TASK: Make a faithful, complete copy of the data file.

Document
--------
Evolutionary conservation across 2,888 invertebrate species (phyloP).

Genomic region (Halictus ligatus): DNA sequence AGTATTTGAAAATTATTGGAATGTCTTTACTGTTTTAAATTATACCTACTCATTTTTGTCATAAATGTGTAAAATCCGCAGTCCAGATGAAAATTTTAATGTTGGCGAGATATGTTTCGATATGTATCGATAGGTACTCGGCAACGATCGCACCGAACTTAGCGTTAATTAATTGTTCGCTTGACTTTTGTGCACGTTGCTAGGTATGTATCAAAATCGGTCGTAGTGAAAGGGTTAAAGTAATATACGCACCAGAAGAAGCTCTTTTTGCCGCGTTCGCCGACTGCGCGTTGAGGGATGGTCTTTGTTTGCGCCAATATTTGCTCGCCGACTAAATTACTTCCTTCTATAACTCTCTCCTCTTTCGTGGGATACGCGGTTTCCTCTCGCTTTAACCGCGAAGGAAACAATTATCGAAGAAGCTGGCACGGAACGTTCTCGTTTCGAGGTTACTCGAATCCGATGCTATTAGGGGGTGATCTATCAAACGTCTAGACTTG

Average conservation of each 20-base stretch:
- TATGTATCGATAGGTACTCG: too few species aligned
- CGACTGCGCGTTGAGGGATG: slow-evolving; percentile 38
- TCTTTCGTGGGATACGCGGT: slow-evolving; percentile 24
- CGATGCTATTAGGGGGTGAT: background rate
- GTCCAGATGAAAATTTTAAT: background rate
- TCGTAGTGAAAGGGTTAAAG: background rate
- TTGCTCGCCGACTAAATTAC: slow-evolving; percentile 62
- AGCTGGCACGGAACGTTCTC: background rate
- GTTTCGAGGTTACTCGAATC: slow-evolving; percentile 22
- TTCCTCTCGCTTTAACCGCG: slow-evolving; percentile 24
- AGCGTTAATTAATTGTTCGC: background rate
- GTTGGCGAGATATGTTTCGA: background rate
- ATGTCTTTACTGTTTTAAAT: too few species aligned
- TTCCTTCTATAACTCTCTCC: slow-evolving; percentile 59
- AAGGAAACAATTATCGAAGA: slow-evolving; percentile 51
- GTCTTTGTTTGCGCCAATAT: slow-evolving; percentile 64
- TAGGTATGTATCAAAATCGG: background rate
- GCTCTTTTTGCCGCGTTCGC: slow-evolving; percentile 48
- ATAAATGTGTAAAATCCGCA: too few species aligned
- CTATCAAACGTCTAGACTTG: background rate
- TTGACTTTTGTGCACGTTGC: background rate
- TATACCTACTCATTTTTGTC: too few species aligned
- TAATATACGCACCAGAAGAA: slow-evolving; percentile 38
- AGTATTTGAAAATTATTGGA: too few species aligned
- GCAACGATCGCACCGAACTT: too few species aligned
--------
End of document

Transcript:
Evolutionary conservation across 2,888 invertebrate species (phyloP).

Genomic region (Halictus ligatus): DNA sequence AGTATTTGAAAATTATTGGAATGTCTTTACTGTTTTAAATTATACCTACTCATTTTTGTCATAAATGTGTAAAATCCGCAGTCCAGATGAAAATTTTAATGTTGGCGAGATATGTTTCGATATGTATCGATAGGTACTCGGCAACGATCGCACCGAACTTAGCGTTAATTAATTGTTCGCTTGACTTTTGTGCACGTTGCTAGGTATGTATCAAAATCGGTCGTAGTGAAAGGGTTAAAGTAATATACGCACCAGAAGAAGCTCTTTTTGCCGCGTTCGCCGACTGCGCGTTGAGGGATGGTCTTTGTTTGCGCCAATATTTGCTCGCCGACTAAATTACTTCCTTCTATAACTCTCTCCTCTTTCGTGGGATACGCGGTTTCCTCTCGCTTTAACCGCGAAGGAAACAATTATCGAAGAAGCTGGCACGGAACGTTCTCGTTTCGAGGTTACTCGAATCCGATGCTATTAGGGGGTGATCTATCAAACGTCTAGACTTG

Average conservation of each 20-base stretch:
- TATGTATCGATAGGTACTCG: too few species aligned
- CGACTGCGCGTTGAGGGATG: slow-evolving; percentile 38
- TCTTTCGTGGGATACGCGGT: slow-evolving; percentile 24
- CGATGCTATTAGGGGGTGAT: background rate
- GTCCAGATGAAAATTTTAAT: background rate
- TCGTAGTGAAAGGGTTAAAG: background rate
- TTGCTCGCCGACTAAATTAC: slow-evolving; percentile 62
- AGCTGGCACGGAACGTTCTC: background rate
- GTTTCGAGGTTACTCGAATC: slow-evolving; percentile 22
- TTCCTCTCGCTTTAACCGCG: slow-evolving; percentile 24
- AGCGTTAATTAATTGTTCGC: background rate
- GTTGGCGAGATATGTTTCGA: background rate
- ATGTCTTTACTGTTTTAAAT: too few species aligned
- TTCCTTCTATAACTCTCTCC: slow-evolving; percentile 59
- AAGGAAACAATTATCGAAGA: slow-evolving; percentile 51
- GTCTTTGTTTGCGCCAATAT: slow-evolving; percentile 64
- TAGGTATGTATCAAAATCGG: background rate
- GCTCTTTTTGCCGCGTTCGC: slow-evolving; percentile 48
- ATAAATGTGTAAAATCCGCA: too few species aligned
- CTATCAAACGTCTAGACTTG: background rate
- TTGACTTTTGTGCACGTTGC: background rate
- TATACCTACTCATTTTTGTC: too few species aligned
- TAATATACGCACCAGAAGAA: slow-evolving; percentile 38
- AGTATTTGAAAATTATTGGA: too few species aligned
- GCAACGATCGCACCGAACTT: too few species aligned